Our artist notes indicate a beautiful reality in our window. In baptism, we see the hand of the Father, which is also the dove of the Holy Spirit. Done in such a way that they are indistinguishable. And note above, the cross for certain, but the white linen. Leading us to look to the death and resurrection already. For baptism itself buries us with Christ and raises us with Him in newness of life, as told to us in Romans 5. For our Father, through His Son, gives us His Holy Spirit which creates in us clean hearts and a renewed spirit.

The Father’s voice from heaven declared, “This is my beloved Son; listen to Him.” The same voice that was heard at Jesus’ baptism as He was getting out of the water. “This is my beloved Son, my chosen One, my Servant who will suffer for the world to save it.” Not Moses. Not Elijah. They pointed to Jesus; they prepared the way for Him. But only Jesus has the words that save from sin and death.

Even as Christ’s appearance changed on the Mount of Transfiguration to a greater glory from that which was seen before, so also Christ’s appearance changed on the Mount of Crucifixion to a greater glory that even that of His transfiguration.

In Christ’s death, the love of God was revealed to the dark world – the darkness is gone, the light has come. On His cross, Christ accomplished what His Father sent Him to do – redeem you from sin, death, and Satan – and to restore you to His Father. The Son of God was pleasing to His Father at His Baptism and at His Transfiguration. Christ was pleasing as He goes about His work to His death. For in His death and in the shedding of His blood, he has drawn you out of the dark pit of death into the light of Life, and restored you to His Father.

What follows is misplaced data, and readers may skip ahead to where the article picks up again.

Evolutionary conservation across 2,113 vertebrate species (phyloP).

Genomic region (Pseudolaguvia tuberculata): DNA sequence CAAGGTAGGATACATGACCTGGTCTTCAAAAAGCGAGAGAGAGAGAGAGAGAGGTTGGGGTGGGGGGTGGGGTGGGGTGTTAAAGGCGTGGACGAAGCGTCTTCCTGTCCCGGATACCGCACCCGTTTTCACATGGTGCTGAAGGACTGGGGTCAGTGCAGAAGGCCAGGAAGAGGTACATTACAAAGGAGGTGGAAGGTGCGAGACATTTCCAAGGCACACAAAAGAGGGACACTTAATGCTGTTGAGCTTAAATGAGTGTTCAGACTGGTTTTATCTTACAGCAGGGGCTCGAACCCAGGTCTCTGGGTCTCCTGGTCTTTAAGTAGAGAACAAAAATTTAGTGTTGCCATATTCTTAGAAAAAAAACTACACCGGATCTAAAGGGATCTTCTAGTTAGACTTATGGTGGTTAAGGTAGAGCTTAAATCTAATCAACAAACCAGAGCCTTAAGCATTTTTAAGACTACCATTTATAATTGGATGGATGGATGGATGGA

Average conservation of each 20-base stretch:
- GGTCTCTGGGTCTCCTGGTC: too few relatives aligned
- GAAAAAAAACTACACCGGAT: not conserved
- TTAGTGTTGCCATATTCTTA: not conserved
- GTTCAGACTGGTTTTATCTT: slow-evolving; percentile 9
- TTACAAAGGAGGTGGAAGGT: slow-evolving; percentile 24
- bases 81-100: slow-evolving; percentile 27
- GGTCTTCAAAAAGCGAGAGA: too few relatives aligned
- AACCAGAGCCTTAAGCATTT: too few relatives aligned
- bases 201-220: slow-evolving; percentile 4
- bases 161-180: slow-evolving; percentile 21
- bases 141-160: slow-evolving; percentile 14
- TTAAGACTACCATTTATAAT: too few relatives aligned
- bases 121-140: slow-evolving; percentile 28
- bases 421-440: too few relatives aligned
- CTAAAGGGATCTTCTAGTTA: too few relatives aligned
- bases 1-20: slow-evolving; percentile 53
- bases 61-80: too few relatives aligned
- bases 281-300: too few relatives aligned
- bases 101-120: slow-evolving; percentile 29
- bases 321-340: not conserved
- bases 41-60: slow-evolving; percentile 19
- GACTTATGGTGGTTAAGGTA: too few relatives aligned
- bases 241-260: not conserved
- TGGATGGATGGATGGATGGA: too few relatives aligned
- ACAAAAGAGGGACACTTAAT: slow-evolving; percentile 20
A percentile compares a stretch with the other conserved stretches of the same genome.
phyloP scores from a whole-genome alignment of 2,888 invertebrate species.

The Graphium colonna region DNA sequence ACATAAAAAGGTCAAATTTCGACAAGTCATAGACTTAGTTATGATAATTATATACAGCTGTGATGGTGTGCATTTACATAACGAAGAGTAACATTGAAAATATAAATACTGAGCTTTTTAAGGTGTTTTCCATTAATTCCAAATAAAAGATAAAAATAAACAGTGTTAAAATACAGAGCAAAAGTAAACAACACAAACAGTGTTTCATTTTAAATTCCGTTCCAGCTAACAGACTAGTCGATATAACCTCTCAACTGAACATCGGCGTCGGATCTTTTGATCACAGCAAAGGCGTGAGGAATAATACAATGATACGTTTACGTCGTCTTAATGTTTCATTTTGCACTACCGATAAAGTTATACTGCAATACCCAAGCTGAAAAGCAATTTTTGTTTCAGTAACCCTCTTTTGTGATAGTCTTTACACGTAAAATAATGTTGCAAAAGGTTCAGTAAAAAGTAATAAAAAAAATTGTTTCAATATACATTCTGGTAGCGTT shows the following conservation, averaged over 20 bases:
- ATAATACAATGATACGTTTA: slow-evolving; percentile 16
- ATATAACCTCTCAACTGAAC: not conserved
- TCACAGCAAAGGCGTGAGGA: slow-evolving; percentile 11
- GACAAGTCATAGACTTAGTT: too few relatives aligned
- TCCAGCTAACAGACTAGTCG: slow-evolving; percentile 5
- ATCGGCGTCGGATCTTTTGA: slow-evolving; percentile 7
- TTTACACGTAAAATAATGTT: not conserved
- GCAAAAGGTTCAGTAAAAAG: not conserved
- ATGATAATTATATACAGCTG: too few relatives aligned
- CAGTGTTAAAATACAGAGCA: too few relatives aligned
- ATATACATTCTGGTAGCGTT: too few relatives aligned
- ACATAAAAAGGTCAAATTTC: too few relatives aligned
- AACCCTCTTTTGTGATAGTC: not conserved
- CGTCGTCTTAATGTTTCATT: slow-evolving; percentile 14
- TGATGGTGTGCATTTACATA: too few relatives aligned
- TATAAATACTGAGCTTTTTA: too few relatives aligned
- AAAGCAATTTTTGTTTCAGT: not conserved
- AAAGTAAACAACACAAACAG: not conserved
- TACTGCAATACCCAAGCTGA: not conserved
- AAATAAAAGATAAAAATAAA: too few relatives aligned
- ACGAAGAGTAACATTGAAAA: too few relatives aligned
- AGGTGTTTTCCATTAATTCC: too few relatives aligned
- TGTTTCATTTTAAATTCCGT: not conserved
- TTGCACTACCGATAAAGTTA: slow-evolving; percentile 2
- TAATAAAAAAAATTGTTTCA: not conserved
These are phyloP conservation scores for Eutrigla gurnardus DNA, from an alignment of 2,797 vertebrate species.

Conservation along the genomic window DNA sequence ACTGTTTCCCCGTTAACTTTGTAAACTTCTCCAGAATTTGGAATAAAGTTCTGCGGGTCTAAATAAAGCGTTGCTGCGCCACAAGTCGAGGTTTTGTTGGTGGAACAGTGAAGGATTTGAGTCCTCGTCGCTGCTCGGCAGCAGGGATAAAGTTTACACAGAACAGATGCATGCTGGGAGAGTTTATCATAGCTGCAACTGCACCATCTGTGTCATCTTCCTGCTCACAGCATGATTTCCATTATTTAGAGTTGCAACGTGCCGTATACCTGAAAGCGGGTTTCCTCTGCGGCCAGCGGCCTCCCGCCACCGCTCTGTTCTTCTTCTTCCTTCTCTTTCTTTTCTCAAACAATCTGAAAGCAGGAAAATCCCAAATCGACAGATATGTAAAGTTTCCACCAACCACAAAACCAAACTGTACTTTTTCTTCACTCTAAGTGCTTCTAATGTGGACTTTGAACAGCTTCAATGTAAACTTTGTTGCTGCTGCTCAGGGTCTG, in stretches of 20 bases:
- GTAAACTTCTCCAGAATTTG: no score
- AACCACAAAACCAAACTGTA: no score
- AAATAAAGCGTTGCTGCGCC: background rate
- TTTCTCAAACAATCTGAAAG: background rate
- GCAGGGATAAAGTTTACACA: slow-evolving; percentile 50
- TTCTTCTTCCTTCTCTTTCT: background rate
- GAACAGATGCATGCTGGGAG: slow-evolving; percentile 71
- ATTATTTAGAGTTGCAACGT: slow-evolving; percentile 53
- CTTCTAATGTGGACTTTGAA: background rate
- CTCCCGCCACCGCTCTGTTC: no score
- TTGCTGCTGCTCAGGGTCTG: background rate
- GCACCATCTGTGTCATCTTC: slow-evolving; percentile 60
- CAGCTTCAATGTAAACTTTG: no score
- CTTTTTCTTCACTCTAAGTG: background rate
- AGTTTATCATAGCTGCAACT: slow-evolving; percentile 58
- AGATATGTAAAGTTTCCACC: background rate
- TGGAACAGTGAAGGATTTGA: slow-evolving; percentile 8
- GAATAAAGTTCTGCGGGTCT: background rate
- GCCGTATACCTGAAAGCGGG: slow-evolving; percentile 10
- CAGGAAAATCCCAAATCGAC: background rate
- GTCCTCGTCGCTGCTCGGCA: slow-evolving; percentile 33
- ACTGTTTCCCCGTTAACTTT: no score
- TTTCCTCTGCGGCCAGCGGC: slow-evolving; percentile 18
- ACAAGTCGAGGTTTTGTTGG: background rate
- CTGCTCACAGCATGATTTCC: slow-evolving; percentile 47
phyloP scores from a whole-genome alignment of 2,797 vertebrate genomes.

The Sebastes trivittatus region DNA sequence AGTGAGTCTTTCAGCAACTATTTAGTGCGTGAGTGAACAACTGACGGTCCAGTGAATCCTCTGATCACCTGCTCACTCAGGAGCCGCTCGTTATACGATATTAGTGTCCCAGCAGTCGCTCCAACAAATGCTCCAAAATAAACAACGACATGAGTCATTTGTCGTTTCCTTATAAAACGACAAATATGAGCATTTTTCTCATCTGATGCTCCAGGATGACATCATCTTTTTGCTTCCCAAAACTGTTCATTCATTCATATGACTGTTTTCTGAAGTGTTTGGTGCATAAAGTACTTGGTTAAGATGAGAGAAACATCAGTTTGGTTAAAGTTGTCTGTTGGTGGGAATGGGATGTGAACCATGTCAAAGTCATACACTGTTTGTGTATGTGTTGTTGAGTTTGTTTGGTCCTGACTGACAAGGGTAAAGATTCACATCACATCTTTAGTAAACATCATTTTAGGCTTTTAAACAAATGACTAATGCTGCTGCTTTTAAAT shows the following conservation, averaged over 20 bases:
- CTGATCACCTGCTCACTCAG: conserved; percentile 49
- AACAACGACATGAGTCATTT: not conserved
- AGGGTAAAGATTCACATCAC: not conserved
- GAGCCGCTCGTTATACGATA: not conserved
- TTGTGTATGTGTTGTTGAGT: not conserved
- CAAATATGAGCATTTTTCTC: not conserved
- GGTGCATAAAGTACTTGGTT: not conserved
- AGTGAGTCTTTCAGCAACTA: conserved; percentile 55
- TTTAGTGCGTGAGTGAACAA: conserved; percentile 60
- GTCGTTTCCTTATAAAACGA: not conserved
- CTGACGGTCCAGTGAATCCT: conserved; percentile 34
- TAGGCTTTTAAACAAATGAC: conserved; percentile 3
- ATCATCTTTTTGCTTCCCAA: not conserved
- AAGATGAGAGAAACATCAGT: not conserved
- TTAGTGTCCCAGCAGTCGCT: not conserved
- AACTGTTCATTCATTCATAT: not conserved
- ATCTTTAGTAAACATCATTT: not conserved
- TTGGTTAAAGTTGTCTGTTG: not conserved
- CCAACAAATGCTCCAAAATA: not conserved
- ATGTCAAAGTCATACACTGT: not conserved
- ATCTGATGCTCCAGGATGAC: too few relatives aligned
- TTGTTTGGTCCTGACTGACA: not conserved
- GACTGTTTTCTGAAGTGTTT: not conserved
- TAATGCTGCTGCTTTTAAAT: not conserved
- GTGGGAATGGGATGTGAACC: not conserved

In His cross we understand that the message of the Transfiguration is a message for us. The Transfiguration is meant to be seen through the lens of the crucifixion and resurrection of Christ. This glory will one day be ours with this Transfigured King.

And this is where we are being lead through this Lenten season. With Jesus as He takes our sins. For He is our anchor, in these chaotic times, the comfort and promise and hope we have in Christ leaves us unafraid and the peace of Christ comes upon us. He is our anchor that keeps us steady in these times. He is our Rock. As proclaimed at these two events, Jesus is the beloved Son of God, pleased by the Father.

And so we progress through Lent, scattered about, but anchored in Christ. There is hope there is life to come. You know it, even if you don’t see it clearly. It’s like the tree that is growing from the rock. May God give us faith and strength, that only rests in Him, as He comes to us and as we live as His baptized children.

In the name of the Father and of + the Son and of the Holy Spirit. Amen.